“How did you spend your summer?”
It’s a classic question that has been asked by Minnesotans since the very dawn of time itself – and is one of those questions that if one isn’t careful with, they may very well get a long-list of every single detail of Uncle Joe’s bunion surgery or a friendly neighbor’s exploits with their grandchildren, complete with photographs. But for many Uptown Minneapolis residents the resounding answer may very well be: “I learned how to sail!”
That’s right, folks. Sailing is no longer a sport that is reserved for wealthy yacht-owners or die-hard outdoorsmen. At least that’s what Bill Morton, a retired Methodist pastor, discovered two years ago when he happened onto the dock on the north east end of Lake Calhoun near the Tin Fish restaurant.
“I don’t think I’ll ever forget that day,” exclaims Morton, referring to the fateful encounter that changed his retirement forever. “I walked out onto the dock and heard a friendly voice asking me if I wanted to go for a sail. I looked at the man, then I looked at the boat and do you know what he was sailing? A canoe with a sail rigged up to it! For some reason I said yes.”
And so it began, a partnership of one retired pastor and one retired engineer and a fellowship that has literally grown up around them. They have taken hundreds of people on rides, have taught a large portion of those riders how to take the sails themselves and in that short time have sailed their way into countless hearts.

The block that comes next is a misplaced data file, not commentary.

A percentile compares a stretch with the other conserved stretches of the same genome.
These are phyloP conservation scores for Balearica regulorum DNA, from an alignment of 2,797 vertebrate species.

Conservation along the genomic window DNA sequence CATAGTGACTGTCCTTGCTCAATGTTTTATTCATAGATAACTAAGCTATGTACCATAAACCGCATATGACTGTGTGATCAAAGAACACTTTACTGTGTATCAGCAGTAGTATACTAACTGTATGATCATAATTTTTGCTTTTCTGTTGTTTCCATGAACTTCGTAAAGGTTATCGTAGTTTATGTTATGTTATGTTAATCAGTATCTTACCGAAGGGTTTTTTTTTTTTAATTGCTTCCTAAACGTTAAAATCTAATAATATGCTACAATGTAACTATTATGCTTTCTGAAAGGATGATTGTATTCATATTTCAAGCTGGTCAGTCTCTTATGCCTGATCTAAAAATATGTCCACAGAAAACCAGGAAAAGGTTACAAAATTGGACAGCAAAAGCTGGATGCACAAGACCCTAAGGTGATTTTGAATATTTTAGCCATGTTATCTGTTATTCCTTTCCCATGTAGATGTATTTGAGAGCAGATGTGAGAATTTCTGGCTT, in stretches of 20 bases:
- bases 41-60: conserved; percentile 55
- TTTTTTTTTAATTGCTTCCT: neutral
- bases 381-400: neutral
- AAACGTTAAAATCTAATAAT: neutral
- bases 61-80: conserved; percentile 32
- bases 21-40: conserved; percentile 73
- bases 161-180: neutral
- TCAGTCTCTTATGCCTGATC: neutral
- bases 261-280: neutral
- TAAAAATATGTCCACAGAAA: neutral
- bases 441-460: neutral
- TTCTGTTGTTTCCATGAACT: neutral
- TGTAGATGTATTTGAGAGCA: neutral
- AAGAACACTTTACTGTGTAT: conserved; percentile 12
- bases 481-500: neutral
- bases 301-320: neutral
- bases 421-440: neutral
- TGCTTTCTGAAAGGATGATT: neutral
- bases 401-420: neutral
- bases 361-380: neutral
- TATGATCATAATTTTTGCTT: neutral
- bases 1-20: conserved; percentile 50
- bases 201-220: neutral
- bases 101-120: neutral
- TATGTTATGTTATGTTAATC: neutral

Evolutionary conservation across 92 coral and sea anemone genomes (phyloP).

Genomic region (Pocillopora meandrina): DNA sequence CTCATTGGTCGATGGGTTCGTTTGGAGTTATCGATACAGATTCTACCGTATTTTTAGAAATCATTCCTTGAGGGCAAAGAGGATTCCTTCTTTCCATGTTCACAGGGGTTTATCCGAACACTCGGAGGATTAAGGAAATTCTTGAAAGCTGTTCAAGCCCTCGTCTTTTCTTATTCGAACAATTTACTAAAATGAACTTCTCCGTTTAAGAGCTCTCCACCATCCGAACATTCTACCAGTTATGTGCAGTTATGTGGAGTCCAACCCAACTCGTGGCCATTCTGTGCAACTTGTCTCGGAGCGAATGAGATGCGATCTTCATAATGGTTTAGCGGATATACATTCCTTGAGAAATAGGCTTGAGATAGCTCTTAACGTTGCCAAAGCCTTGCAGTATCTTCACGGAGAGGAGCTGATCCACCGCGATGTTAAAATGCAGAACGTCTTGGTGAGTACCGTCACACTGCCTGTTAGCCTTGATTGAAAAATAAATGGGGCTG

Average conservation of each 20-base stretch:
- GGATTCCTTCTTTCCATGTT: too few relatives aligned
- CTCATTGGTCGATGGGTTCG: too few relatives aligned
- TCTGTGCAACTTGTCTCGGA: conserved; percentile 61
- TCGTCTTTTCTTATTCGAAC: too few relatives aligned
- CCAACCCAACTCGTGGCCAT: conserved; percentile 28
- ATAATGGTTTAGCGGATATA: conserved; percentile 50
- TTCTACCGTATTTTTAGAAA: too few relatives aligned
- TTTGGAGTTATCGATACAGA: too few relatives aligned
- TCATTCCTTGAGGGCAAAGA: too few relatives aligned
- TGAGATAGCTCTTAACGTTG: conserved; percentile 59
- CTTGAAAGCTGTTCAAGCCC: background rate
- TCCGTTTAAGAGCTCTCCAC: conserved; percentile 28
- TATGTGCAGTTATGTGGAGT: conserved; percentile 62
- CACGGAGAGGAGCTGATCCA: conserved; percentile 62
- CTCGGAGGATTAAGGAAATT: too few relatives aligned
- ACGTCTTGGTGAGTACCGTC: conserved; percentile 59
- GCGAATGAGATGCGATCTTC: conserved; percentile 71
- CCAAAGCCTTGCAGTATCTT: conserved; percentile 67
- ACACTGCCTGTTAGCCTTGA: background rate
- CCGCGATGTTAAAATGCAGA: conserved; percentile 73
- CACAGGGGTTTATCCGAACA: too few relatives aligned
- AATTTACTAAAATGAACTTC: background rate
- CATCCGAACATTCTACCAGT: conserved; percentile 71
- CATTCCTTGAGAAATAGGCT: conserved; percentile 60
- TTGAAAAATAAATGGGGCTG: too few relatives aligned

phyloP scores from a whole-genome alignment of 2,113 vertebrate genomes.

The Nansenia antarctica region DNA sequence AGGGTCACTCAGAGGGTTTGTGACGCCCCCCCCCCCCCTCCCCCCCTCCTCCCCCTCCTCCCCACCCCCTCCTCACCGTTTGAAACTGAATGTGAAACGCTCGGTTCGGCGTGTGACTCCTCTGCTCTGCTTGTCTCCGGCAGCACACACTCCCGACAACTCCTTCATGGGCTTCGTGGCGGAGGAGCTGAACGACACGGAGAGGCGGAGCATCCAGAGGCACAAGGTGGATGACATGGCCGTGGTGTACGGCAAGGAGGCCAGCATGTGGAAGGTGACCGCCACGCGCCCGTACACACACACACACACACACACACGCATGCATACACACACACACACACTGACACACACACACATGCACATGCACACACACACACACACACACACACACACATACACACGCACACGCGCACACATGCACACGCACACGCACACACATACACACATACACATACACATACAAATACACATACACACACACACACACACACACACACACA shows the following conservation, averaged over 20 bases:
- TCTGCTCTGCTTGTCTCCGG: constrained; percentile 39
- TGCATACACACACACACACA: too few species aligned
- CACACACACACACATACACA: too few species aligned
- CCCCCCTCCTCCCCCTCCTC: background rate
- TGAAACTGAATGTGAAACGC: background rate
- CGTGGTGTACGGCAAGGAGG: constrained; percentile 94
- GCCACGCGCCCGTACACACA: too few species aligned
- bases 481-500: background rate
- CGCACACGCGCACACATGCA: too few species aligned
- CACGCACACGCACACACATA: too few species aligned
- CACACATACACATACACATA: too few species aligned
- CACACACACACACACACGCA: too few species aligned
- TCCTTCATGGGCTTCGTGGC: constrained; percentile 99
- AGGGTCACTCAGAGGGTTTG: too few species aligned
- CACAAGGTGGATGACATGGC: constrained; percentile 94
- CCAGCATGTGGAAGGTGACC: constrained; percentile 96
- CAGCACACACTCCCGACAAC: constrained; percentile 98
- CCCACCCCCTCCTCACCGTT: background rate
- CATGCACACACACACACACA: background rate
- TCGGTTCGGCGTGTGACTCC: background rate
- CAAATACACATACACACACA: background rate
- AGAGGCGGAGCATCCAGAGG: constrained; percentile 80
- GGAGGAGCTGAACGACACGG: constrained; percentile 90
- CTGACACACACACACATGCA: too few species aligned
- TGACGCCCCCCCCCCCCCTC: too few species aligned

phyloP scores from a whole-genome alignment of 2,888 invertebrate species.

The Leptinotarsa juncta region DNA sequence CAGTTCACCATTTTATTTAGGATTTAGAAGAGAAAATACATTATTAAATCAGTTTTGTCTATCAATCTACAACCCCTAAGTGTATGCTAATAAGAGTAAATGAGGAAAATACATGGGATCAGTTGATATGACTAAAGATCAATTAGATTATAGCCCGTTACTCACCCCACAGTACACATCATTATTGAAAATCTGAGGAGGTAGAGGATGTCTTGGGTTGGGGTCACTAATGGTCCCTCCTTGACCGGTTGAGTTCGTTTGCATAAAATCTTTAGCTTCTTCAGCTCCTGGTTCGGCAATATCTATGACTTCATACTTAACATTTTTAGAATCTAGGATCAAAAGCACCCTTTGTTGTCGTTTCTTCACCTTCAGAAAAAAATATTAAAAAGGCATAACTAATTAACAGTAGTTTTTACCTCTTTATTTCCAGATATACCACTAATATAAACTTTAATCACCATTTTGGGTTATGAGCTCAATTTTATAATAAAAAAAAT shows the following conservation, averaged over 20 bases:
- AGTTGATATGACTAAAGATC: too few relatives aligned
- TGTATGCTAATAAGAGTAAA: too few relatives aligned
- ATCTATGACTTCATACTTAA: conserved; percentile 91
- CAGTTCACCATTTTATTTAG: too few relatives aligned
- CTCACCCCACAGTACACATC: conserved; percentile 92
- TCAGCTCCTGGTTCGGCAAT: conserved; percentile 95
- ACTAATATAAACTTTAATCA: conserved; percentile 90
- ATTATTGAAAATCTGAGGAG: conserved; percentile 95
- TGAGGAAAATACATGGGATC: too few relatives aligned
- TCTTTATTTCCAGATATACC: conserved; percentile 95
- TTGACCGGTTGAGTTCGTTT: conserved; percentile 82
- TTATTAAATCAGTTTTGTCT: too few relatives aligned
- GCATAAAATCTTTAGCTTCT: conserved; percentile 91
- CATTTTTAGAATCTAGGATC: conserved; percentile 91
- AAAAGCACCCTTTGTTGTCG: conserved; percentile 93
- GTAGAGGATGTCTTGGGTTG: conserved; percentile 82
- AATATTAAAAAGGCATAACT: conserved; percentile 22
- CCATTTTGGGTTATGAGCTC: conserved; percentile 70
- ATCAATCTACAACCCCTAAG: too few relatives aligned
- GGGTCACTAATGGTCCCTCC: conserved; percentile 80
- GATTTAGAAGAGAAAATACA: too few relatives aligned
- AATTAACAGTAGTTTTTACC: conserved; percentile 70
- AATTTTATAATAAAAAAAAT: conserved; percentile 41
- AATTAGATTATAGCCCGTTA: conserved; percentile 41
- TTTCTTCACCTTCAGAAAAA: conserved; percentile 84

Bill Morton and Werner Maybaum are an engaging pair of buddies with a collection of incredible personal life experiences. Morton, whose son was paralyzed in a mountain biking accident a number of years ago, has traveled the world in search of a place to be of real service to his fellow man. Maybaum, who escaped from Nazi Germany with his mother as a young child with nothing more than a few dollars to their name, has sought out true joy. They’ve found what they have long sought – right here in the Uptown neighborhood.
On the day of my interview with Bill Morton, he had spent the prior week in the company of such diverse people as an airline pilot, a little girl and local actress, Barbara Meyer. “Sailing is keeping us young and it’s keeping the life in us. There’s nothing as tremendously gratifying as getting on a boat with a stranger and leaving with a friend.”
Maybaum and Morton can be found online by googling “sailing lake Calhoun Facebook.” At the lake they are identifiable by their boats – beach-balls at the top Maybaum’s mast (which is no longer found attached to a canoe) and a blue “J” with a red javelin through it on Morton’s sail. Maybaum has committed to being at the lake every day from noon to dusk, but sailing is wholly depends on the wind. So if the boats are docked, no one’s home. But if one doesn’t see them it means they’re out on the lake and will be back soon.
As for this writer, next time someone asks me what I did this summer, I know how I will reply: with a loud “I learned how to sail! Yeee haw.”
Allison Zank is an author, volunteer and CARAG resident.
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